I saw the top of a blue plastic bag poking out of a hole in a large hollowed out tree trunk, upon closer inspection I saw how humans had been stuffing it full of rubbish to the point a plastic bottle had even fallen out the other end. The trunk was bursting at the seams with litter. It made me think about the potential for objects to be stashed in crevices and how in this instance the tree serves a new function. One that is at odds with its natural reason for being.
I have been watching tutorials recently on making improvised birdhouses and I like the idea of making something that brings solidarity with the non-human to the foreground. Objects that sink into their surroundings, situated in places to avoid human contact and offer comfort and shelter. I hope that these objects become all kinds of things to all kinds of beings, a landing strip for a fly, a pit stop for a squirrel, a nest for a bird or a surface for dust and dirt to collect on.
The sun had just gone down and the park was quiet except for the distant bells of the park ranger signaling it was time for all to leave. I sized up a premium log from the freshly cut tree and lifted it hastily, it carried more weight than I thought and the bark scraped my hand a little. The log is coming home, to be worked on, then after some time will be returned to the park. The install will take place under the cover of darkness.
Oh you, you, you haven’t heard about the wings of chadwick road?
Well this is an ode, an ode. That’s right,
two cerulean wings laced up to the sky.
You used to be able to find them in the night, out of sight,
illuminated by the car headlight.
This is an ode to the wings of chadwick road,
two cerulean wings vanished and everything that came with them,
Obliterated into glittery dust.
I cycled on my bike looking for them,
two cerulean wings haunting me.
This is an ode, an ode to the wings of chadwick road.
‘Bridgehouse Souvenirs’ acts as an archive to objects found in Bridgehouse Meadows, Lewisham. The record of this site-specific gathering operates as an ethnographic collection and an exploration of hierarchy.
The relics are valued for their specific aesthetic intervention in the area as well as their residual history. Each memento questions an object’s ability to simultaneously retain its status as democratic and display its newly attributed value from the archival setting.
‘Scrap for Parts’ is:
A monument to pending messages.
A comment on distanced contact.
A friend to visit or call.
A form that manifests over time.
It is also an evolving installation based in the windows of a disused shop unit in Deptford, South London.
Responding to an existing heap of untouched mail gathering inside, the site will act as a cumulative depository for patchy exchanges of stuff leftover and contact attempts. The work will play out in ‘Parts’ via posted material and voicemail.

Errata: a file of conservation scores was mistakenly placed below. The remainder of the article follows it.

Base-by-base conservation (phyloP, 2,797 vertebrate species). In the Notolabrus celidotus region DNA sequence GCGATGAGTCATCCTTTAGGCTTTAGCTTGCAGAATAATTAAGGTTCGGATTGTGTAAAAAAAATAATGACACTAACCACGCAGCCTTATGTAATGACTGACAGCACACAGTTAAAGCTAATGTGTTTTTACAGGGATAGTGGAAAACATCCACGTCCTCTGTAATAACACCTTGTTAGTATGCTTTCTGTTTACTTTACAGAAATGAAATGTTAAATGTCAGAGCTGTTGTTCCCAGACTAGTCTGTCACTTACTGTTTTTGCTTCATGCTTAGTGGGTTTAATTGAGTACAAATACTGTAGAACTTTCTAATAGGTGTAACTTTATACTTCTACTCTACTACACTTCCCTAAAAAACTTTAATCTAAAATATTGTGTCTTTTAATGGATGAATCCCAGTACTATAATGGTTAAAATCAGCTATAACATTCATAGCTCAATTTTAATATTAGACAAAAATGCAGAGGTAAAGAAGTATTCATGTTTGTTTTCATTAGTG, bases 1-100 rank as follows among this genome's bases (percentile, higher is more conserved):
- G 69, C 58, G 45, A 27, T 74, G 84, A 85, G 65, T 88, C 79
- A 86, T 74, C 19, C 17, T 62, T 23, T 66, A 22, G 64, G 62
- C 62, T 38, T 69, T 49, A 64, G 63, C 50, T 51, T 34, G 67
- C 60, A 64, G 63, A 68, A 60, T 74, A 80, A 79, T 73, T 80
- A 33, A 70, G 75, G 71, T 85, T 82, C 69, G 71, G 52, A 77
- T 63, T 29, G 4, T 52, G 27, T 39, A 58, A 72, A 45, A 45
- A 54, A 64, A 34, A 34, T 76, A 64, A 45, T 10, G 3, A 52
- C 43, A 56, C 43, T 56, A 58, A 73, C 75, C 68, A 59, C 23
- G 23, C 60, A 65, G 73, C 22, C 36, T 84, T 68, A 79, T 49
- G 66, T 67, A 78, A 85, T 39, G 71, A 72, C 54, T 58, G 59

‘And just as they seem to be occupied with revolutionizing themselves and things, creating something that did not exist before, precisely in such epochs of revolutionary crisis they anxiously conjure up the spirits of the past to their service, borrowing from them names, battle slogans, and costumes in order to present this new scene in world history in time-honored disguise and borrowed language.’
– The Eighteenth Brumaire of Louis Bonaparte. Karl Marx 1852
In Given & Transmitted, the words of a long dead man exist within an ecosystem of irrelevant posters, severely damaged since the beginning of the coronavirus pandemic. There are no punters, there is no event, the hotline has gone cold.
‘The events of human life, be they public or private, are so intimately bound up with architecture, that the majority of observers can reconstruct nations or individuals in the full reality of their behaviour from the remnants of their public monuments or the exhibition of their domestic remains.’ 1
I’m interested in this human placement of objects in public space – a conscious decision to not directly litter, thinking of creative solutions against dropping something directly onto the floor. The best example off the top of my head: a snickers wrapper cable tied to a fence in Wallsend.
-Treating these discarded, broken, used materials with sensitivity, care, support, allowing them a new energy.
-Adding value or poking fun at ideas of value.
-Objects performing themselves, living out their purpose, being reassigned a purpose, becoming part of the detritus of objects.
Detritus of objects
Thinking about non artists interventions in public space all the time:
Creative littering or discarding objects in a way which interacts with permanent fixtures, an empty drinks can pierced onto a fence post, a used wrapper cable tied to a pole, cigarette ends filling up holes in stone.
Local haunts aims to encourage these interactions with public space and think about how we can interact with something in our street, or how that can interact with us hopefully creating moments of curiosity and contemplation for people in passing.
The Project will run through July, across seven different locations in London, works will change for various reasons. (weather/public interaction), works will be documented throughout the project to record change.
1 Honoré de Balzac, The Quest of the Absolute
2 iPhone note, 23/04/2019.